Johannesburg - The inability of state-owned companies to roll over debt could threaten South Africa's financial stability and ultimately result in more credit-rating downgrades, according to the central bank.
Governance issues at state companies, rising contingent liabilities and inadequate liquidity could add pressure to government finances through the increased use of guarantees, the Reserve Bank said in its six-monthly Financial Stability Review released in Pretoria on Wednesday.
“Financial stability centres around the ability of state-owned enterprises to roll over debt and achieve financial consolidation,” the SARB said. “Should state-owned enterprises fail to roll over debt, the government would be liable and might not be able to honor such debt.”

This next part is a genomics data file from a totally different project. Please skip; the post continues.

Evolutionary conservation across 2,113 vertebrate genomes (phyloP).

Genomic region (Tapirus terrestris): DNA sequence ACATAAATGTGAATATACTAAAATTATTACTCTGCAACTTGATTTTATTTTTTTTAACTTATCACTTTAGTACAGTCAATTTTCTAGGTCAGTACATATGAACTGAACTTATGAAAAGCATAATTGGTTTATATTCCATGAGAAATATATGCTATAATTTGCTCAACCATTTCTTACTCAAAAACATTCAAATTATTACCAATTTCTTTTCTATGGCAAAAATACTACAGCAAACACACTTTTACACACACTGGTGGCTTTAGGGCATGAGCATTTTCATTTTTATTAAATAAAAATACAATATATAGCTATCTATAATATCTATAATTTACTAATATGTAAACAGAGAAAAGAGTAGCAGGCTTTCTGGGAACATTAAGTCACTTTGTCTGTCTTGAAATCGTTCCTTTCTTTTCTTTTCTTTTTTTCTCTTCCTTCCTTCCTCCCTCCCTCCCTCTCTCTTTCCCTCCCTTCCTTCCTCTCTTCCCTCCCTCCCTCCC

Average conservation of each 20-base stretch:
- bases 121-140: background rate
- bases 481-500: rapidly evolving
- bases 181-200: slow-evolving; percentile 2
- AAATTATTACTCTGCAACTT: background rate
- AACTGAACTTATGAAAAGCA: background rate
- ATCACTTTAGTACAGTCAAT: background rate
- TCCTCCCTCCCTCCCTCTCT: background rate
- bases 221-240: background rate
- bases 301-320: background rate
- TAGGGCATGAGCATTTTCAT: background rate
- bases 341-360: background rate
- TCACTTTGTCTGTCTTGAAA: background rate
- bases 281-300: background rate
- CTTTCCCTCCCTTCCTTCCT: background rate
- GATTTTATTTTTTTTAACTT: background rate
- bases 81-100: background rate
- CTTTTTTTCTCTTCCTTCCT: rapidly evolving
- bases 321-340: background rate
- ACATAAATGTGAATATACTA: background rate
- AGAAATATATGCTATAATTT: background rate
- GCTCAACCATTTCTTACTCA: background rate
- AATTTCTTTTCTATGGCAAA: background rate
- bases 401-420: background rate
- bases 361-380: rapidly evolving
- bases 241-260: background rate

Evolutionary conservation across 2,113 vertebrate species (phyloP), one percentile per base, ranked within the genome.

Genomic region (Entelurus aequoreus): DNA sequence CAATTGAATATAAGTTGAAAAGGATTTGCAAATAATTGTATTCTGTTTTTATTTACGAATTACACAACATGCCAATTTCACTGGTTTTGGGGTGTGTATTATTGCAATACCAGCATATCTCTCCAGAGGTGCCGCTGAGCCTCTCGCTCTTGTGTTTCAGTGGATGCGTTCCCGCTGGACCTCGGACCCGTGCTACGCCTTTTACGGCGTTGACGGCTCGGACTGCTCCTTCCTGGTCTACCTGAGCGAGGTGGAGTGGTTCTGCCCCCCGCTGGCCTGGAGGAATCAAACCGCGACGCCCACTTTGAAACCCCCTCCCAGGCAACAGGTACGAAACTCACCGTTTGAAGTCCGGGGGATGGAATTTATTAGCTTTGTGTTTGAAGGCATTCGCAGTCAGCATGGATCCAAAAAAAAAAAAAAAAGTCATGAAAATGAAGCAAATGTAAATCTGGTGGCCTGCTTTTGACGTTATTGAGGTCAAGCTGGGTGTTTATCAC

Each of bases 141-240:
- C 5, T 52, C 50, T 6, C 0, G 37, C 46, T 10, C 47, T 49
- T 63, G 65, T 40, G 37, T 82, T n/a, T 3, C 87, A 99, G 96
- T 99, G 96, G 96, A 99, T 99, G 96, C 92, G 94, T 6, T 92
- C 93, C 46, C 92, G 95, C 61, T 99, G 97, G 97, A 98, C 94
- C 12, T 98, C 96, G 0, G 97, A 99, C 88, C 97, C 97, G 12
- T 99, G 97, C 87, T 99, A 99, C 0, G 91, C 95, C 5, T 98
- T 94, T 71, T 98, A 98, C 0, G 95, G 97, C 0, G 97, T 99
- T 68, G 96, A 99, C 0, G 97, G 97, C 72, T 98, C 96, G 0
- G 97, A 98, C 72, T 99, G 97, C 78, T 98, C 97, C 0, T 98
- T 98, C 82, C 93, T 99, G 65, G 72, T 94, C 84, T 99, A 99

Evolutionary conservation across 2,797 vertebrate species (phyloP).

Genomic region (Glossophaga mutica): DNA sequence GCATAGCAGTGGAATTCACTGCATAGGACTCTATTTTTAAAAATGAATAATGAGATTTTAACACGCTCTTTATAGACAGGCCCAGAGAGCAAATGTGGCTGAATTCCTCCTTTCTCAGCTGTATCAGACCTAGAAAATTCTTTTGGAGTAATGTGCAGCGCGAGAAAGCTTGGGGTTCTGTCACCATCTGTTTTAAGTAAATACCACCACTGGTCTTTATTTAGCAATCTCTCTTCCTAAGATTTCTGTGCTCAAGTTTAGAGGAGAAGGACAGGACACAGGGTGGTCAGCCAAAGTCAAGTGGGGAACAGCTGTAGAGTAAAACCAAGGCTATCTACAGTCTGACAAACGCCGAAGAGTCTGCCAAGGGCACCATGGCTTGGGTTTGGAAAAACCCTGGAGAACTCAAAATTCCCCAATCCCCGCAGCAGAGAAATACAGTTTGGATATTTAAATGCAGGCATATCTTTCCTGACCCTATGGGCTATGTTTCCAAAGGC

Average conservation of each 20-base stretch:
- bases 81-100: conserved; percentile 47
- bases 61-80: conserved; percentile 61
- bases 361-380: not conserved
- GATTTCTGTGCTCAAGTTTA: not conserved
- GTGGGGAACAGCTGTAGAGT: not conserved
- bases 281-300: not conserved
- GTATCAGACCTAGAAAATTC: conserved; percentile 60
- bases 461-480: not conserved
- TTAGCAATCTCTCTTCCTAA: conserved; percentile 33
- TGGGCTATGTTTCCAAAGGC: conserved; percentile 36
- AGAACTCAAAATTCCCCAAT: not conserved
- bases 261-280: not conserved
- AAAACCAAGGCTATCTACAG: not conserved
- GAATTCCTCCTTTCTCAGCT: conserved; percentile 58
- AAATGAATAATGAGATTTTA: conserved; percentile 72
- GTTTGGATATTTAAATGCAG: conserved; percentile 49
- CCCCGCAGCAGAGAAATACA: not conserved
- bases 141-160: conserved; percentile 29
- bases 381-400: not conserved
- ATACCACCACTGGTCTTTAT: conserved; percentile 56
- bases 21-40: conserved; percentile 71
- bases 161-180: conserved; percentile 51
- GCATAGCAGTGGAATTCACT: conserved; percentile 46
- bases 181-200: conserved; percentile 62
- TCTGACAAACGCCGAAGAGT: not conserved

Ratings companies have flagged state firms’ finances as a concern in recent years. While Moody’s Investors Service kept the nation’s credit rating at investment grade and changed the outlook to stable from negative last month, it warned if risks at these companies materialise and increase the government’s debt burden, it could lead to downgrades.
Government guarantees to state companies are at more than R450bn, according to data from the National Treasury. The state’s exposure to this increased to 64.5% in the past fiscal year from 54.4% as companies drew on the guarantees.
Power utility Eskom is the single biggest recipient of guarantees at R221bn, followed by the Road Accident Fund at R189bn, the central bank said.
South African Airways said on Tuesday it needs R5bn from the government to cover immediate costs and warned it may struggle to make debt repayments due next year.
The rand, which has declined 0.5% versus the US dollar this year, was little changed on Thursday morning at R12.4435/$.
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